“I rescued a lost dachshund!” an executive coaching client told me, her face alight.
As she told the story of finding the frightened dog in her neighborhood, and the joy and relief of all parties once owner and dog were reunited, I thought about the power of small kindnesses.
As I may have mentioned once or twice in this column, I have started fostering puppies rescued from two-day kill shelters in Texas. The latest batch of puppies was four large, energetic, lab/hound mixes that almost destroyed my house in the two weeks they stayed with us.
The puppies came from a small town in Texas, born to a mama dog chained by her neck in the hot sunshine of a dusty backyard. When a roaming neighborhood dog impregnated her, her owners planned to take the pups to the local shelter, where they would be euthanized if they were not adopted within two days.
The family’s young daughter stamped her foot and said, “No way!”
She raised such a fuss that her parents eventually contacted the rescue organization that bundled them into a van and sent them north.
The first puppy, a lanky, brindle-coated, athletic dog (who jumped over my 30-inch puppy playpen at will) was adopted by a young couple who loves to trail run, hike and camp in the wilderness.
A couple from Oregon drove up to pick up the second puppy — the sweet runt that her litter mates picked on. They sent me a photo that evening of her stretched out, legs akimbo and tummy exposed, as they picnicked on the grass.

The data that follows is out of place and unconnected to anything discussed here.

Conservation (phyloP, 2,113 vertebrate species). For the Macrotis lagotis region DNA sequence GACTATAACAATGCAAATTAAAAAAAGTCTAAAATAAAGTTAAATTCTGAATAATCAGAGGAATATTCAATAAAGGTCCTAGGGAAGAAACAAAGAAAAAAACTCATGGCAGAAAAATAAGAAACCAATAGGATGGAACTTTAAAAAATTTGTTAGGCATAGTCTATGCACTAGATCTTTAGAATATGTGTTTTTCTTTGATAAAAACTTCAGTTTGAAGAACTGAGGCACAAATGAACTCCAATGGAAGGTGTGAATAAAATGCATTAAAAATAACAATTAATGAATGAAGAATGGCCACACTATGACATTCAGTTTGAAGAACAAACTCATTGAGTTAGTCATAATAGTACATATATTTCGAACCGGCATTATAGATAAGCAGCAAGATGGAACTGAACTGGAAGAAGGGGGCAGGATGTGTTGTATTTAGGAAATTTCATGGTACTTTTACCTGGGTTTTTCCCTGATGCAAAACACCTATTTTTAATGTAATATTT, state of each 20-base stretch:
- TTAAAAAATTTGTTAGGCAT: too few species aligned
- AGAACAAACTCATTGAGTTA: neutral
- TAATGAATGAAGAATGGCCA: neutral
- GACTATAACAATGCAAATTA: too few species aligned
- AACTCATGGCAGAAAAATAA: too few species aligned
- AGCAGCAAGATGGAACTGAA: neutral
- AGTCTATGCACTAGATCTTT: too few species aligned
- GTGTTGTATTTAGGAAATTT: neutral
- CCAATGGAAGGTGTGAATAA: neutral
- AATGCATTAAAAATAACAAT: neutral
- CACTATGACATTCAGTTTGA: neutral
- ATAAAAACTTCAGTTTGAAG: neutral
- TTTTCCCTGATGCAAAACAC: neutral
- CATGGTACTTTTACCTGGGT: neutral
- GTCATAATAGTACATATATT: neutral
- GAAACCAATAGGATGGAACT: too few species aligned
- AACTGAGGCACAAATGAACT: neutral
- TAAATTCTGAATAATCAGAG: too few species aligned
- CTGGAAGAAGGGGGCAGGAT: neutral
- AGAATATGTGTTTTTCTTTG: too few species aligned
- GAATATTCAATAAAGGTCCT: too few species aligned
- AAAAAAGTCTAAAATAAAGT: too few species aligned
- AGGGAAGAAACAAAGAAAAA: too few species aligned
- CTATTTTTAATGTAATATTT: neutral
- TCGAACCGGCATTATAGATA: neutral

The third puppy, the alpha female, was beautiful, with tawny, brandy-colored fur and bright eyes outlined with kohl. Small but fearsome with her siblings, she nestled on her back in her new owner’s arms and promptly fell asleep.
The last puppy, a big, floppy, golden-coated male, nestled under my chin as soon as I opened his crate when he arrived. The sweetest, kindest dog I have ever met, he went home with a middle-aged couple, an elderly three-legged terrier and four cats.
I waved goodbye to those puppies from my front porch with a smile on my face and tears in my eyes. I imagine the joy they will spread into the lives of their new families. I imagine them as they welcome home new babies and attend weddings and wait for school buses. I imagine them curled up next to their humans, their heads on laps, comforting and reassuring.
All that goodness because a girl in Texas took a stand.
Her “no way” rippled across the country, up from Texas to the Pacific Northwest, bringing joy into the lives of these families for years and years to come.
Her small kindness matters.
“When I think about my career, it’s the care of other people that has mattered,” my dachshund-rescuing client told me. An attorney/teacher/executive, she said it is the small moments of helping — a student with an assignment, an employee with a problem — that stand out in her career.
“When I think about fulfillment and success, it has nothing to do with my title or my salary,” she said. “It’s about those small kindnesses that matter so much to the people around us.”
She’s the one who took the golden puppy home. She got the sweetest, kindest dog ever.
First published in The Seattle Times. Read my archive of Seattle Times Explore columns.